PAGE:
The role of public policy in both identifying and mitigating racial biases are complicated, given the plausibility of social inferences factored into algorithms and the resulting disparate treatment and outcomes for vulnerable populations. In this last section, I share examples of how policymakers are confronting algorithmic bias to protect the public interest.

Recently, Congress introduced legislation on algorithmic bias called the “Future of AI Act” established a 19-person federal advisory committee within the US Commerce Department to track its growth and recommend best practices (Breland, 2017). While it is unclear if legislation will be the solution to this problem, policymakers desire to become more aware of disparate systems and impacts in machine learning and AI.

New York City has already instituted legislation to establish its own task force to review the algorithms that the city uses, ranging from educational to public safety applications. The task force will facilitate the testing of algorithms, determine how citizens can request input on algorithmic decisions (especially when they do not prefer the outcome), and investigate whether the source code for city agencies should be publicly available. The city will also explore if certain algorithms are biased against certain residents and how they hold companies accountable. However, company-controlled proprietary algorithms are not usually open and available to city governments, thereby limiting the city’s ability to institute accountability over code outputs.

While it is not yet determined if New York City’s somewhat proscriptive expectations will reduce algorithmic bias, other cities and counties are identifying additional ways to tackle this problem. In Allegheny County, PA, the Department of Human Services has built its own algorithm to better manage children protective services and the more than 10,000 calls received daily to their office. Working with researchers, county human service officials created the Allegheny Family Screening Tool, which improves the staff’s decision-making processes by refocusing resources on children with the highest needs (Giammarise, 2017). The county’s predictive modeling resource embeds more than 100 variables, ranging from child welfare services to exposure to criminal justice systems to generate a risk score ranging from 1 to 20, with the latter being the predictor of highest risk and the likelihood of a referral or home removal for the child (Giammarise, 2017). The tool primarily assists with screenings related to general protective services, including living conditions, home supervision, substance abuse by parents or guardians, among other non-abuse calls. Compared to New York City, Allegheny County owns the rights to their algorithm and, as a result, can update the code and track when the algorithm generates incorrect predictions.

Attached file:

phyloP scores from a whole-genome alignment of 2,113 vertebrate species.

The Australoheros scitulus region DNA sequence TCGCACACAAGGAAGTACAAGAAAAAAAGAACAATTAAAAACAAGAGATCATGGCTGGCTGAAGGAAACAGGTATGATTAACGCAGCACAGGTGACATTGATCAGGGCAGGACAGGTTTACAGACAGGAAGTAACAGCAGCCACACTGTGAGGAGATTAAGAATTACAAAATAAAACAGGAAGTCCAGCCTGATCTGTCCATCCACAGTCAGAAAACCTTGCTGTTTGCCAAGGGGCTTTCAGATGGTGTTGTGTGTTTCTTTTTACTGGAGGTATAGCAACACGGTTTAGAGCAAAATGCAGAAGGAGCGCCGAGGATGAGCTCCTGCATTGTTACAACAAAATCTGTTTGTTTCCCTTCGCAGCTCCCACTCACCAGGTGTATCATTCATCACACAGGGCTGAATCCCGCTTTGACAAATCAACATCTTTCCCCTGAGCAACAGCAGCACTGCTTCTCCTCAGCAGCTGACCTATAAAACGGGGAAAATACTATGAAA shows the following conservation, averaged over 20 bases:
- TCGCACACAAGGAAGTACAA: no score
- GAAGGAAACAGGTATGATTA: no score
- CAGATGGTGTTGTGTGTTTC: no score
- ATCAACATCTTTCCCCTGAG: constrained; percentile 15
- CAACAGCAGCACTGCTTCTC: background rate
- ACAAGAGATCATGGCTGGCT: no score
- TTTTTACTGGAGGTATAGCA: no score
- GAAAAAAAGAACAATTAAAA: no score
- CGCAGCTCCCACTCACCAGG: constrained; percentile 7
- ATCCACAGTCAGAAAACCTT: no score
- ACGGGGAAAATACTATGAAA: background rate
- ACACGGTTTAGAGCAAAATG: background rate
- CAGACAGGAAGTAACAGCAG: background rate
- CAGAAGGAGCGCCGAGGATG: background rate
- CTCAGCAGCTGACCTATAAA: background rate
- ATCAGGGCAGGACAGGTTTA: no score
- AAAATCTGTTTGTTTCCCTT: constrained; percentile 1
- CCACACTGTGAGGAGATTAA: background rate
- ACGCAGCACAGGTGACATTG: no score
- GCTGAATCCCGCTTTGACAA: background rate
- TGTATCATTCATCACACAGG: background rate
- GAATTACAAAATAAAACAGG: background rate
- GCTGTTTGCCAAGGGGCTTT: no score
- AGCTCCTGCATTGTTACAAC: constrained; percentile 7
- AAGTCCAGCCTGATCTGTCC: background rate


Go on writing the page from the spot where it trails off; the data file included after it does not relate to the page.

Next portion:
What is being done in New York City, Allegheny County and by federal lawmakers highlight the tension between policymakers and industries over the openness and transparency of algorithms, especially in applications that are nested in public domains. For example, advocates for algorithmic openness have been critical of New York City’s legislation, suggesting that existing closed models, or algorithms, insulate identified biases from public scrutiny (Abraham, 2017). On the other hand, some companies suggest that the release of proprietary algorithms stifles innovation and discourages them from working with cities and other policymakers. However, the Allegheny County model offers insight into how cities should be innovating and collaborating with developers to maintain pace with new technology. The county also employs a data scientist to build and manage in-house algorithms, which helps harmonize the city’s goals with the technical architecture.

What is clear in all of government proposals is that policymakers have at least acknowledged that these computations are not divorced from systemic bias that has consequences for vulnerable populations. Moving forward, the extent to which regulatory policy or legislation is needed to ensure equity in algorithms should be further debated.

Conclusion

The presentation of the explicit and implicit examples of algorithmic bias in this paper still leaves open a critical question of whether computers or humans are the culprits in engineering many of these systemic inequalities online. Just like in society, bias – much like racism – is a learned behavior. The algorithm’s adaptation or re-training from its original code conforms with power structures, societal expectations, beliefs and values, resulting in the reasons why algorithms oppress (Noble, 2018).

While technologists are working to create technical processes that promote more fairness in predictions and policymakers are embracing their share of responsibility around online bias, threats of discrimination will continue to pervade machine learning and AI. As algorithms ultimately mimic the existing power structures evidenced in society, blind faith or homogenous workforces are no longer applicable frameworks for innovating these fields.

To ensure that more of these biases do not become commonplace and end up further deepening the inequalities already imposed on people of color, it is important that policymakers and technologists agree upon principles and values for what a “bias-free” zone within innovation should adhere to. Companies also need to be more proactive in employing people of color, or those from different backgrounds, who can factor diversity into the design and execution of algorithms. Until then, algorithms and their associated biases will become mirrors of structural discrimination, rather than bridges to opportunity, equality and efficiency.

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Corresponding author

Nicol Turner Lee can be contacted at: nturnerlee@brookings.edu